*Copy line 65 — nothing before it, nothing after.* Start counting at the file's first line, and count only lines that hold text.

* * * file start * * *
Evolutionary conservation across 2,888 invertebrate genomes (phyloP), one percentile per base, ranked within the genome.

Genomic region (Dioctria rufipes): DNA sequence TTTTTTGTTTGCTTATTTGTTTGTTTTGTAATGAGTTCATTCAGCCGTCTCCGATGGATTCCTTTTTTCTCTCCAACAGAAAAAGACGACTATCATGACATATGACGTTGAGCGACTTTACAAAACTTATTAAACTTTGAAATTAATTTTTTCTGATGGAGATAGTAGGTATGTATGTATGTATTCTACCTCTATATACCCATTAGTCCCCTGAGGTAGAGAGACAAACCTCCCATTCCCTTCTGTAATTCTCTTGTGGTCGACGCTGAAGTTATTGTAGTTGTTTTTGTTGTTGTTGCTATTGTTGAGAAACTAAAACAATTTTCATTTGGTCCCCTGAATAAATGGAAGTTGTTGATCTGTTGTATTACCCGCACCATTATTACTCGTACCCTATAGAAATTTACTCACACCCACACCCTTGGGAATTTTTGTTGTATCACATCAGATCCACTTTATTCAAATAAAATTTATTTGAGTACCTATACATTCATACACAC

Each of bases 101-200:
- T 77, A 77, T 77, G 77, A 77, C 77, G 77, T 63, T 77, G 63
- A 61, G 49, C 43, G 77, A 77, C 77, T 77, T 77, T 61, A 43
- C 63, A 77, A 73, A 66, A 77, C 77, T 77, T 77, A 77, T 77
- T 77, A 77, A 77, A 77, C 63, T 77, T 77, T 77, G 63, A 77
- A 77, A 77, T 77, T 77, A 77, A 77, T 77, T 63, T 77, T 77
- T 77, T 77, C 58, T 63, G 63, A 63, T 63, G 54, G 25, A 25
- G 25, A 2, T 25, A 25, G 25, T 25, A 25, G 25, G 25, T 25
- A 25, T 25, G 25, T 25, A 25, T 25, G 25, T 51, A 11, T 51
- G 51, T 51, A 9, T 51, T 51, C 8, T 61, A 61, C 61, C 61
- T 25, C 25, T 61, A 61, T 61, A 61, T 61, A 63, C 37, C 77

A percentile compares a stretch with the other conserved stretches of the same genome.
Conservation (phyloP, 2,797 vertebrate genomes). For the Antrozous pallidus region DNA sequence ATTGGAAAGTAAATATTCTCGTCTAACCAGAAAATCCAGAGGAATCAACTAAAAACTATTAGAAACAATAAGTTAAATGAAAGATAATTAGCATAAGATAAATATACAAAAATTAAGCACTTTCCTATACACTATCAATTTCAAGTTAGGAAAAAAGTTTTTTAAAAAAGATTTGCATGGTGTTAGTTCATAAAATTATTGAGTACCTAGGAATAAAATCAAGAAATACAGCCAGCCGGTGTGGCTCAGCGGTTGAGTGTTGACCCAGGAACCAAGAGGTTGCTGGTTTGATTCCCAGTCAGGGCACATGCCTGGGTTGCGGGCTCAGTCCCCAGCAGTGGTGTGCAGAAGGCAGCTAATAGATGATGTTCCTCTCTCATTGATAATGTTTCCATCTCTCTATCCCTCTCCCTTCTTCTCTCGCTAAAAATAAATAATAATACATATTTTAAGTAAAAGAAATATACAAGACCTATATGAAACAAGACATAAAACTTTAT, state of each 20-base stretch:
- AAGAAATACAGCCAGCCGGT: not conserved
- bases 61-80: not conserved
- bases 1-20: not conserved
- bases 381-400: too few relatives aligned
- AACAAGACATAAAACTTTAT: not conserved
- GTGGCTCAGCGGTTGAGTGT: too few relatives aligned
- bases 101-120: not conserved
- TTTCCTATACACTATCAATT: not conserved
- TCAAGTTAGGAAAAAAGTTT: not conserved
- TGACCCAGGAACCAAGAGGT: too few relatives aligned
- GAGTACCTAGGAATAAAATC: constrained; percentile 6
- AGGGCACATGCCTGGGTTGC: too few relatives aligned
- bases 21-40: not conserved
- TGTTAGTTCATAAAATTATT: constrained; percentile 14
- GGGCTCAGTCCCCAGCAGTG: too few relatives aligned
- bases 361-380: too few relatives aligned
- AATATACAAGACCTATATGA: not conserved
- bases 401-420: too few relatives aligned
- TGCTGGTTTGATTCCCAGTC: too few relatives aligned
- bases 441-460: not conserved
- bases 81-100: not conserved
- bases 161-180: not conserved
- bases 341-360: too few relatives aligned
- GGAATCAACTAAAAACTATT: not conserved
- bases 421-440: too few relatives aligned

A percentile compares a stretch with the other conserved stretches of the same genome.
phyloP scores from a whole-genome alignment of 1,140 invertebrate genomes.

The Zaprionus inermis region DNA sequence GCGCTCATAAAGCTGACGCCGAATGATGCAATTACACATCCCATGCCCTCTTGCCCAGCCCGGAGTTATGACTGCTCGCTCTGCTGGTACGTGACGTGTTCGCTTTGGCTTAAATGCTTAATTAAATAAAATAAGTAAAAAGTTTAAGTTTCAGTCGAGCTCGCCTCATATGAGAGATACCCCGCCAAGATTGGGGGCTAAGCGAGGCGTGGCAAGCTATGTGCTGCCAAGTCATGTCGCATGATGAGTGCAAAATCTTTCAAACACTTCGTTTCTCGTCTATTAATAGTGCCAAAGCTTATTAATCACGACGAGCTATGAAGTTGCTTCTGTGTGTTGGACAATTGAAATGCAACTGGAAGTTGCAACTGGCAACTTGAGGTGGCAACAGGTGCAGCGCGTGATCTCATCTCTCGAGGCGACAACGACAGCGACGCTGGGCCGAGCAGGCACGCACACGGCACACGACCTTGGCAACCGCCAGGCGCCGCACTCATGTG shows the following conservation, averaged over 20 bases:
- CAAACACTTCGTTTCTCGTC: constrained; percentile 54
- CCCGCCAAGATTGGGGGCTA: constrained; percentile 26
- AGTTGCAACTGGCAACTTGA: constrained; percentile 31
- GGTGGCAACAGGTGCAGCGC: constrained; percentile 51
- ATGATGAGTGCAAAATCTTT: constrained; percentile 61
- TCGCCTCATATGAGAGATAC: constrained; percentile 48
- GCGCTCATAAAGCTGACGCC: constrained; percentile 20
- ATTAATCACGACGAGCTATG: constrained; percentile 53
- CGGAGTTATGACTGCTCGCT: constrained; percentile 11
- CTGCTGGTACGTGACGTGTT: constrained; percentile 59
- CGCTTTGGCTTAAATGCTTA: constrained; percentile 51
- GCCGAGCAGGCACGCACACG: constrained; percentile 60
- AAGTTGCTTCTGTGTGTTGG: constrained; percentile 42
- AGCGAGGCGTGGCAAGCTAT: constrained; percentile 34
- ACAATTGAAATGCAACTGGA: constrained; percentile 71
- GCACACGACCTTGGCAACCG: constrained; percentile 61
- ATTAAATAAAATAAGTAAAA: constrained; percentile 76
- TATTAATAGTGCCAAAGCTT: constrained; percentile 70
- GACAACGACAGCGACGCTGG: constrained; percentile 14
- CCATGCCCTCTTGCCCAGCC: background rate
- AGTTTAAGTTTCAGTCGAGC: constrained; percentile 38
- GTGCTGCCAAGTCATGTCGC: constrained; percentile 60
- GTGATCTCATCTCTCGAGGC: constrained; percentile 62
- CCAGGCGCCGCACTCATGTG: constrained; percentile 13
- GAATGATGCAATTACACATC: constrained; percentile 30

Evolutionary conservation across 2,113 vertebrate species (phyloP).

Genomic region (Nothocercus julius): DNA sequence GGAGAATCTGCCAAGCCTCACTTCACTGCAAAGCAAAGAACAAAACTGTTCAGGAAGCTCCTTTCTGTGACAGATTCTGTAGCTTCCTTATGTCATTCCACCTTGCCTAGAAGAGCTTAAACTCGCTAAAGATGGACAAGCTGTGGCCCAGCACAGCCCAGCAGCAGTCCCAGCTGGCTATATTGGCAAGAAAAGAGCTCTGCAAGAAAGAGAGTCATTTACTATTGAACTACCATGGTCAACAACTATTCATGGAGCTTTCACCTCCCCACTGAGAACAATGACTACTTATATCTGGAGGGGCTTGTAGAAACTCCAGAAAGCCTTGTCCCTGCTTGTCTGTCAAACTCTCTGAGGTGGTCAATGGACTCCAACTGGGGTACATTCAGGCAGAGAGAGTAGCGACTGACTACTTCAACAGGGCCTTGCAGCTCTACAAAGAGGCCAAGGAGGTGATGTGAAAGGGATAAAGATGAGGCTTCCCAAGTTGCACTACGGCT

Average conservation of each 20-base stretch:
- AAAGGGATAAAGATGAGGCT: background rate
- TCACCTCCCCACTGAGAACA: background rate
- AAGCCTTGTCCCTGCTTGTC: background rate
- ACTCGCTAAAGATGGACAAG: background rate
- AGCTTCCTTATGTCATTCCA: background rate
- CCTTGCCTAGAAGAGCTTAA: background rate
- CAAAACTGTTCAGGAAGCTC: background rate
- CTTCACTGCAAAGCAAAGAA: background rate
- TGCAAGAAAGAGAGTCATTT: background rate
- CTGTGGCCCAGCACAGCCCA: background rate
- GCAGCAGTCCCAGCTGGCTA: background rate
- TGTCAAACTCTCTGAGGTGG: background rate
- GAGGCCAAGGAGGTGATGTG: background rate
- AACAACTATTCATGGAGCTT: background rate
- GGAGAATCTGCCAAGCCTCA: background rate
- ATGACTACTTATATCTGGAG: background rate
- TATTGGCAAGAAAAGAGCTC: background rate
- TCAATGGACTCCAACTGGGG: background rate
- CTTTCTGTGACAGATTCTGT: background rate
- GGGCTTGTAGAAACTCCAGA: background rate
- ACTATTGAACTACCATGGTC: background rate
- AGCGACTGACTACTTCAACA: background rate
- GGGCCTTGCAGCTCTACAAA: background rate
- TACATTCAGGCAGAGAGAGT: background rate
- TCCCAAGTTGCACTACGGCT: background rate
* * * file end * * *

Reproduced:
- GTGCTGCCAAGTCATGTCGC: constrained; percentile 60